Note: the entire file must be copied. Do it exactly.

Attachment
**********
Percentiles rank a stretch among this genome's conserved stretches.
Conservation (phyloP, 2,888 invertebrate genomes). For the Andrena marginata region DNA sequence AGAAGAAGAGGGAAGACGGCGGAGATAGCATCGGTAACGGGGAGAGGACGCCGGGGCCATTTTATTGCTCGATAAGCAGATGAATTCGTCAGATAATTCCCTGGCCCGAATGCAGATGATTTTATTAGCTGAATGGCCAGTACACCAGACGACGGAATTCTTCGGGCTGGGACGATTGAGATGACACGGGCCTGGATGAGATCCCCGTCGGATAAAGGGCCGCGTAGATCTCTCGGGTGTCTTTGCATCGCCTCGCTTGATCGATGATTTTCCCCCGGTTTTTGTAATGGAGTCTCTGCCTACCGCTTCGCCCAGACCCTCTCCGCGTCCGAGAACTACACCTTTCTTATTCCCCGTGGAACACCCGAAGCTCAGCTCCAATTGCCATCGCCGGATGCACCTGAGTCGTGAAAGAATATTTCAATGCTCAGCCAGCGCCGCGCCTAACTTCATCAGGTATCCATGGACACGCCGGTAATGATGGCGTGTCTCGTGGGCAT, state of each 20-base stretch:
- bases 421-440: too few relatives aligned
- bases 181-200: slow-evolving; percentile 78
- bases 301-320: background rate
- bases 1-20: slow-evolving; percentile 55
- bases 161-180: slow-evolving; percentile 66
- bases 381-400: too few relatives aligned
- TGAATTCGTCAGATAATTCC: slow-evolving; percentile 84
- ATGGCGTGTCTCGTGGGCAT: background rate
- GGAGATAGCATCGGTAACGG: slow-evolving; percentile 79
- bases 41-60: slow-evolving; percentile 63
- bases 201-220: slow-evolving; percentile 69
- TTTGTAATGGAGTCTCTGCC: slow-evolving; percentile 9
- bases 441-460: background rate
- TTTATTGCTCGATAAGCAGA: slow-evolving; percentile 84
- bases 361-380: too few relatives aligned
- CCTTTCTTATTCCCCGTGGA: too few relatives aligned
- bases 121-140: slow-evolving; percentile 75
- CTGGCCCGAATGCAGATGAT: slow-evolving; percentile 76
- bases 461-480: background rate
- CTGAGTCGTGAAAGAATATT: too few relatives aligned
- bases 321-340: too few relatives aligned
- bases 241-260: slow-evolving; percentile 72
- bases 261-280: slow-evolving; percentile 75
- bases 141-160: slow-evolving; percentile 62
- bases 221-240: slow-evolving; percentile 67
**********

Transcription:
Percentiles rank a stretch among this genome's conserved stretches.
Conservation (phyloP, 2,888 invertebrate genomes). For the Andrena marginata region DNA sequence AGAAGAAGAGGGAAGACGGCGGAGATAGCATCGGTAACGGGGAGAGGACGCCGGGGCCATTTTATTGCTCGATAAGCAGATGAATTCGTCAGATAATTCCCTGGCCCGAATGCAGATGATTTTATTAGCTGAATGGCCAGTACACCAGACGACGGAATTCTTCGGGCTGGGACGATTGAGATGACACGGGCCTGGATGAGATCCCCGTCGGATAAAGGGCCGCGTAGATCTCTCGGGTGTCTTTGCATCGCCTCGCTTGATCGATGATTTTCCCCCGGTTTTTGTAATGGAGTCTCTGCCTACCGCTTCGCCCAGACCCTCTCCGCGTCCGAGAACTACACCTTTCTTATTCCCCGTGGAACACCCGAAGCTCAGCTCCAATTGCCATCGCCGGATGCACCTGAGTCGTGAAAGAATATTTCAATGCTCAGCCAGCGCCGCGCCTAACTTCATCAGGTATCCATGGACACGCCGGTAATGATGGCGTGTCTCGTGGGCAT, state of each 20-base stretch:
- bases 421-440: too few relatives aligned
- bases 181-200: slow-evolving; percentile 78
- bases 301-320: background rate
- bases 1-20: slow-evolving; percentile 55
- bases 161-180: slow-evolving; percentile 66
- bases 381-400: too few relatives aligned
- TGAATTCGTCAGATAATTCC: slow-evolving; percentile 84
- ATGGCGTGTCTCGTGGGCAT: background rate
- GGAGATAGCATCGGTAACGG: slow-evolving; percentile 79
- bases 41-60: slow-evolving; percentile 63
- bases 201-220: slow-evolving; percentile 69
- TTTGTAATGGAGTCTCTGCC: slow-evolving; percentile 9
- bases 441-460: background rate
- TTTATTGCTCGATAAGCAGA: slow-evolving; percentile 84
- bases 361-380: too few relatives aligned
- CCTTTCTTATTCCCCGTGGA: too few relatives aligned
- bases 121-140: slow-evolving; percentile 75
- CTGGCCCGAATGCAGATGAT: slow-evolving; percentile 76
- bases 461-480: background rate
- CTGAGTCGTGAAAGAATATT: too few relatives aligned
- bases 321-340: too few relatives aligned
- bases 241-260: slow-evolving; percentile 72
- bases 261-280: slow-evolving; percentile 75
- bases 141-160: slow-evolving; percentile 62
- bases 221-240: slow-evolving; percentile 67